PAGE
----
Sustaining the CSOs

In a sort of a big relief in the Civil Society Organization (CSO) registration process, the National Assembly members decided that small-scale CSOs will be allowed to legally operate upon obtaining written permission from the CSO Authority as per its rules and regulations.

The recommendation that small-scale CSOs do not need to formally register was passed on Wednesday while deliberating on the CSO (Amendment) Bill 2021.

Meanwhile, the complications in the registration process of the CSO have been raised by the CSOs themselves. Even they have been raising concerns that the procedures involved in the registration process of a CSO needs to be relaxed.

The main problems with the registration process were reportedly its complexity that required the submission of many documents such as income and assets of the person, his or her family, dependents (children), and bio-data, among others, which many CSOs construed as a lot of hassle.

Further, the CSOs have also raised concerns that the Civil Society Act, which was established in 2007, has unclear clauses on tax exemptions, besides a complex registration process.

The National Assembly’s recommendation of a new section that small-scale CSOs do not need to formally register with the CSO Authority to operate, according to a few members, would make it easier for many informal CSOs operating in the country.

While the recommendation may help the many informal CSOs operating in the country and wanting to remain informal, how much does it help those wanting to be or wanting to register as a formal CSO?

There are already over 50 registered CSOs in the country today and more than 20 other organizations are yet to be registered.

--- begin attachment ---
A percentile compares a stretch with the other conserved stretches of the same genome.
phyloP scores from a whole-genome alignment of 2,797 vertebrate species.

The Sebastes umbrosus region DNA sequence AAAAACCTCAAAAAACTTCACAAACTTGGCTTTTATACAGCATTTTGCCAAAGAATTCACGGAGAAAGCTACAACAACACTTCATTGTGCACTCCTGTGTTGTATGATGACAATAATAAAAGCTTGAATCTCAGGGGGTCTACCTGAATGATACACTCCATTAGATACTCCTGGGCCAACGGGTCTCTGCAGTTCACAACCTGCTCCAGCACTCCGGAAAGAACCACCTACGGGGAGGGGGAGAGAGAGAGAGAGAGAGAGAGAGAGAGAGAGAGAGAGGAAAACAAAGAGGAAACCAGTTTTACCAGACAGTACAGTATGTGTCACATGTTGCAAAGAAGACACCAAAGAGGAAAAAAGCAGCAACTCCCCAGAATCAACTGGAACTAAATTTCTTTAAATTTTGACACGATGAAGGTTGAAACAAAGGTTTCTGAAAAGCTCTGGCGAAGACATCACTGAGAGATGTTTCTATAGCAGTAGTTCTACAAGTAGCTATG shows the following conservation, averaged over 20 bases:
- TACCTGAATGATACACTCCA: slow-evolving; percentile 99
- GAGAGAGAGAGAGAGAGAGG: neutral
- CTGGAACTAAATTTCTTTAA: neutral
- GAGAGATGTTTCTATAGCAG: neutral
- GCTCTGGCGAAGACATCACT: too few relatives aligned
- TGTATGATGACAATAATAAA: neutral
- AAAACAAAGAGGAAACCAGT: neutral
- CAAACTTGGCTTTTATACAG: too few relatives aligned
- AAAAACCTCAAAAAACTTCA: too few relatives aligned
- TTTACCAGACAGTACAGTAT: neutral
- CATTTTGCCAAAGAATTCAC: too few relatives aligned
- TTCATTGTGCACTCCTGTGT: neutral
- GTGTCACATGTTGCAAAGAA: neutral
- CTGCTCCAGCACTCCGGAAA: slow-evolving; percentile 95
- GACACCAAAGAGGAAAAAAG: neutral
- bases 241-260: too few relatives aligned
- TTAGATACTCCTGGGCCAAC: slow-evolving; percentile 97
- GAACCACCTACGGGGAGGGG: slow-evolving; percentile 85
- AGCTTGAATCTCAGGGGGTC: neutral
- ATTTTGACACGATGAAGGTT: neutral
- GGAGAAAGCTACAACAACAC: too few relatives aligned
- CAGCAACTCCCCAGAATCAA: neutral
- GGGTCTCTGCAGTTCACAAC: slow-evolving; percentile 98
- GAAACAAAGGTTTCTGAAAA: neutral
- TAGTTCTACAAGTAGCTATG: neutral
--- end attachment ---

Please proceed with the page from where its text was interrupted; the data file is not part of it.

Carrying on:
Since the Civil Society Act was established in 2007, the number of CSOs in the country has been growing. There are 54 functional CSOs in the country today.

During the summer session of the National Council (NC) in June this year, even NC members shared concerns on the approval of CSOs every year.

However, CSOs have been maintaining that the number should not be a cause of concern for the country. They have been saying that the growth of CSOs will only enhance social welfare in the country and that the increasing number of CSOs can only enhance competition amongst the various CSOs to access funds/grants from overseas from the donors and developmental partners.

Meanwhile, what CSOs are forgetting is that external resources aiding them are withdrawing or will withdraw given Bhutan’s scheduled graduation from the Least Developed Countries’ category by 2023. Even the CSO mapping report 2019 showed that 68% of CSOs in the country cannot continue without accessing external resources.

The increasing number of CSOs, therefore, is a befitting concern given the bigger concern of the sustainability of CSOs in the country.